We often succumb to the forces of our desires. Be it food, sex or money, the weight of what we want often trumps the voice in our head that tells us to “just say no.”
While my first two examples are biological drives that give us the life to desire them in the first place, what exactly is money when it comes to our insatiable need to obtain it?
We live in a culture where our success can almost be quantified, often with a number preceded by the dollar sign. We not only crave for this number to increase, but also for the material items it can purchase for us.
Of course there is value in money. It is the core function of how our economy works. It also gives us a roof over our head, food on our table and a bed to sleep in. It is not that money should not be valued, and material items should not be desired — they should. It is the idolatry of them and the significant driving force it is for many of us that needs a reevaluation.
When I was a young child, my favorite holiday, like many other young children, was Christmas. I could hardly sleep the night before in anticipation of ripping open all of the gifts I had asked for. Growing up, I was fortunate enough to get many of the things I wanted, often being the envy of my friends. Whether it was a brand new sports jacket or the latest and greatest video game console, I asked and often received. I was what some of my friends called a spoiled child.
During this time, the material gifts I received on Christmas were important to me. They gave me something to look forward to, something I could physically hold, cherish and enjoy. As I got older though, Christmas got less and less special, and gifts did not hold the same meaning they once did. If you asked me today, I could not tell you the last Christmas where I actually asked for anything. Obviously, I have changed.
It was this transition into adulthood, as some might call it, “maturing,” that has allowed me to reflect on what is important in life and the value I place on money and material items. I have learned that although money is nice to have, as are things, they are not the answer to true happiness.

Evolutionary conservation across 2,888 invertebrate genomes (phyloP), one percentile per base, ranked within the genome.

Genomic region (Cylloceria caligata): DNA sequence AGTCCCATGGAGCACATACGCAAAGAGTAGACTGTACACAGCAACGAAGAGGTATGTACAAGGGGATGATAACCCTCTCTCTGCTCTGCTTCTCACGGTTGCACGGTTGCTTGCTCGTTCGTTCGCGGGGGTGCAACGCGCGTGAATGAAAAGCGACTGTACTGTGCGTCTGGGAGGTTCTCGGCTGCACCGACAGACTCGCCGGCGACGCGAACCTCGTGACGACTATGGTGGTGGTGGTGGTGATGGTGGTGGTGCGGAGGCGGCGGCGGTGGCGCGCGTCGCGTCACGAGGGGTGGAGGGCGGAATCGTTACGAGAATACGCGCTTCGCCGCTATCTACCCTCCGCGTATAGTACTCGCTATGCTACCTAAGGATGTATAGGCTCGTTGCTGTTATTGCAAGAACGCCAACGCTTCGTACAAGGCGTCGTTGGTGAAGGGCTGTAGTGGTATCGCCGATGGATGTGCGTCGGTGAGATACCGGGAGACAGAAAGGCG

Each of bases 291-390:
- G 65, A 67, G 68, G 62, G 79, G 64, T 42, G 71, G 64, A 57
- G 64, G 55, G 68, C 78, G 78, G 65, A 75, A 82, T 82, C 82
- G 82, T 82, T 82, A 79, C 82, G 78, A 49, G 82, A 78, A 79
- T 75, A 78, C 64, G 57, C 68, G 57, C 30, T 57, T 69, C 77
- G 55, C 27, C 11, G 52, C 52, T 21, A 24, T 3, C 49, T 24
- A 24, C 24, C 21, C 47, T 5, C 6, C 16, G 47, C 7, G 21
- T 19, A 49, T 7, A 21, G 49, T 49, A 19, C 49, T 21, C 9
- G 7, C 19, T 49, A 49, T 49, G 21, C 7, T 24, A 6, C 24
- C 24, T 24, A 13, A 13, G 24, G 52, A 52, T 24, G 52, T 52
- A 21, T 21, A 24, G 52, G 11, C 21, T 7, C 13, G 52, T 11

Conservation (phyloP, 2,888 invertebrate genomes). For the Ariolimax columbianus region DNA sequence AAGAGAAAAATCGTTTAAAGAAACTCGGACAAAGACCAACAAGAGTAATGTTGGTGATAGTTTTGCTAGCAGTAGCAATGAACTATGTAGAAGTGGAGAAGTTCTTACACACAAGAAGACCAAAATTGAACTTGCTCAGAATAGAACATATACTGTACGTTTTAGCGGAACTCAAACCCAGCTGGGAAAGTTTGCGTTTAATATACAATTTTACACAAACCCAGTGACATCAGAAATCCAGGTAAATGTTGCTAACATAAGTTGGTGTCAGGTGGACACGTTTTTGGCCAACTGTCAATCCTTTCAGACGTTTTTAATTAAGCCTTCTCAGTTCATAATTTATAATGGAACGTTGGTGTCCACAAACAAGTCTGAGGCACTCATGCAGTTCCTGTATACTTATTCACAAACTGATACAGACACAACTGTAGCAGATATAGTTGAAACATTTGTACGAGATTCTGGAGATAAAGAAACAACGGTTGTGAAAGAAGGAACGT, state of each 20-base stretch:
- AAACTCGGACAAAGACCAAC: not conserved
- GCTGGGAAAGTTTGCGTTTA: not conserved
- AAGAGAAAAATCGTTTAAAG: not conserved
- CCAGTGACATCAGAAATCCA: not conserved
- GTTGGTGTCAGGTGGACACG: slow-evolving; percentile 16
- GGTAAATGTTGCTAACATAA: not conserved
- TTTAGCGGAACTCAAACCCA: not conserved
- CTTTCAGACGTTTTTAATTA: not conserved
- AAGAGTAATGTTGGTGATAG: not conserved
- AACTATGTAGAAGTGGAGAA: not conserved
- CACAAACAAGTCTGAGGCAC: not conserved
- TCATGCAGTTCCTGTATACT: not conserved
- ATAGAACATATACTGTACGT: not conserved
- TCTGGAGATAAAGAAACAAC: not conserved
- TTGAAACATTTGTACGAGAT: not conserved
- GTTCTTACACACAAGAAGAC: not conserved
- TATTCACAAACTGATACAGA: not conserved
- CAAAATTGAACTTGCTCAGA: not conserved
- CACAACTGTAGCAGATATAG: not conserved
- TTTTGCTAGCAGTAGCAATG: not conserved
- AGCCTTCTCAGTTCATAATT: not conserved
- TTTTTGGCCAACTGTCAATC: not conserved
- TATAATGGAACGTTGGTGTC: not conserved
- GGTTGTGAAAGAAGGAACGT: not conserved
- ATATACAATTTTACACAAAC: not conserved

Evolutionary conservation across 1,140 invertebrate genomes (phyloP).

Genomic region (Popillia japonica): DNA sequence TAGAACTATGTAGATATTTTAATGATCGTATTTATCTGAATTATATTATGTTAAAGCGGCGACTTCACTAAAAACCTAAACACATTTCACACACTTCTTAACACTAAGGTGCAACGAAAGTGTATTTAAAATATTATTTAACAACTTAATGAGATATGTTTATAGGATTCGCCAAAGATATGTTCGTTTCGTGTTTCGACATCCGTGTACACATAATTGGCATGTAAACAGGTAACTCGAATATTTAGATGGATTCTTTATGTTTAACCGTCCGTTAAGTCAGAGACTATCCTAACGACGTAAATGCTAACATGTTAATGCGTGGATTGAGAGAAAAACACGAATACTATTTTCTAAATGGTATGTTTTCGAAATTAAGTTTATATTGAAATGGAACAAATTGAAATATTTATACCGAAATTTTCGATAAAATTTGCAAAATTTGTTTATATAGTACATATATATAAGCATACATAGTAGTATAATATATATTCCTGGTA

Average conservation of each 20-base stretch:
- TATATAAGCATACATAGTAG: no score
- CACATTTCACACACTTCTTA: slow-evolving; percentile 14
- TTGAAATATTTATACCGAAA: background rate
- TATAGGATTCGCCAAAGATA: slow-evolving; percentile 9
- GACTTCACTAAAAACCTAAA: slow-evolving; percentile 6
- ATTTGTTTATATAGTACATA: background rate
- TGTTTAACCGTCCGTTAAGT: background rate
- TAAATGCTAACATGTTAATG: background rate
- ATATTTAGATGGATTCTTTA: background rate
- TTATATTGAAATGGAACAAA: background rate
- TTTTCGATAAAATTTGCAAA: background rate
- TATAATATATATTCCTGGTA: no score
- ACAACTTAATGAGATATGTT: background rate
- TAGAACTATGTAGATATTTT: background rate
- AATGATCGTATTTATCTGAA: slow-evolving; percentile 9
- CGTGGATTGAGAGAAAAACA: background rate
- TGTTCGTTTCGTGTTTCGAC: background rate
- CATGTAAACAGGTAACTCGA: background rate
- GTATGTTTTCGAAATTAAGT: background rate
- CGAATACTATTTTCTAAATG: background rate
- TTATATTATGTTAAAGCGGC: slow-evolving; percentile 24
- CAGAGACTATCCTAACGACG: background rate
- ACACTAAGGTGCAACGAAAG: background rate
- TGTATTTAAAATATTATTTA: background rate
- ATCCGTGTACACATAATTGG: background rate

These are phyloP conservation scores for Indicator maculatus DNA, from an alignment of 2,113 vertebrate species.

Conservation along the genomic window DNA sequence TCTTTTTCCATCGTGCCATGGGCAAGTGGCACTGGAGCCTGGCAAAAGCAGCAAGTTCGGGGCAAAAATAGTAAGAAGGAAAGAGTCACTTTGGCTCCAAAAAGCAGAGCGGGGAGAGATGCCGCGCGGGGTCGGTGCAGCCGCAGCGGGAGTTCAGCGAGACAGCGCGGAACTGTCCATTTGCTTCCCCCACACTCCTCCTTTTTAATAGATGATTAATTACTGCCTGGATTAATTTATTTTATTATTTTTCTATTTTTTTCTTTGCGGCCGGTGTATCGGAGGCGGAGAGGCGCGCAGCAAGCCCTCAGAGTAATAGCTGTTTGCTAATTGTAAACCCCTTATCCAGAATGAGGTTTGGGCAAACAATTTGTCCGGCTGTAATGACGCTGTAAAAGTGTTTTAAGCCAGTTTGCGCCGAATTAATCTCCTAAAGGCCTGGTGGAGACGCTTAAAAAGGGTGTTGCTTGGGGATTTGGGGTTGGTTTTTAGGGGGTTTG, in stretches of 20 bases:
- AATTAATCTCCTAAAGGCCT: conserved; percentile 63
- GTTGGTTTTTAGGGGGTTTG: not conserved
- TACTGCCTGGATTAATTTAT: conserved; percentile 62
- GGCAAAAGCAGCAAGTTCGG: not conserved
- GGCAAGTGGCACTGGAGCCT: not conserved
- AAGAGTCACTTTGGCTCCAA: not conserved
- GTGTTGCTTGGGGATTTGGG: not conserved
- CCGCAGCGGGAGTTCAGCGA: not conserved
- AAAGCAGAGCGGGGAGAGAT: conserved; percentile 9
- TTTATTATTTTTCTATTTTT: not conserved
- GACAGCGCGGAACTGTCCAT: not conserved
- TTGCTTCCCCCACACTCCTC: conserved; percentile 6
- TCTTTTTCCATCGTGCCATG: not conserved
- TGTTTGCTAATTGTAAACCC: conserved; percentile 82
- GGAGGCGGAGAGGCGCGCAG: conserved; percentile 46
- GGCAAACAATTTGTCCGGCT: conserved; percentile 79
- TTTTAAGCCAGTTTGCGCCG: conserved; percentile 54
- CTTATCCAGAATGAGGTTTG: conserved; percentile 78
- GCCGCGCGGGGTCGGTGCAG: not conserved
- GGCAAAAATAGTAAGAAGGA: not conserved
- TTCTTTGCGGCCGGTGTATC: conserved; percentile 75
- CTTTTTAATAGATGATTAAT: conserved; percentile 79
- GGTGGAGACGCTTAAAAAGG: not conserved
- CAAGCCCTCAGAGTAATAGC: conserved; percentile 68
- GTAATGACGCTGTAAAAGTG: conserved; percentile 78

Pope Francis was named Time magazine’s Person of the Year for 2013. I knew very little about this man, so I decided to open up the issue and change that. It did not take but half a page into the piece before I realized that this man was not like any other pope; he was special. I learned that in being chosen into a position backed by immense wealth and influence, Pope Francis was humble, resonating humility not only in his speech but in his actions.
He could live like a king, but chooses not to do so. Instead of residing in the fancy papal palace, he lives more simply in a spare hostel. He has the option to be driven in his own Mercedes, but opts for an old Ford Focus and can sometimes even be seen taking the bus.
So how is it that a man with so much wealth and power, who can conceivably live however he pleases, chooses such an austere lifestyle? I think it comes down to one thing, and that is his values. Pope Francis places greater value on being humble and helping those in need than of desiring great wealth. For this, he is an inspiration to me.
Since we are all different in our desires, I am not suggesting we should all be like Pope Francis. But maybe we can take a lesson from him. We can appreciate the example he sets toward living a bit simpler of a life. We can also, even if not called for, practice humility. In doing so, the next time that voice in our head tells us to “just say no,” we just might listen.Ben Kastenbaum of Tacoma, a graduate of Stadium High School and the University of Puget Sound, is one of five reader columnists whose work appears on this page. Email him at email@example.com.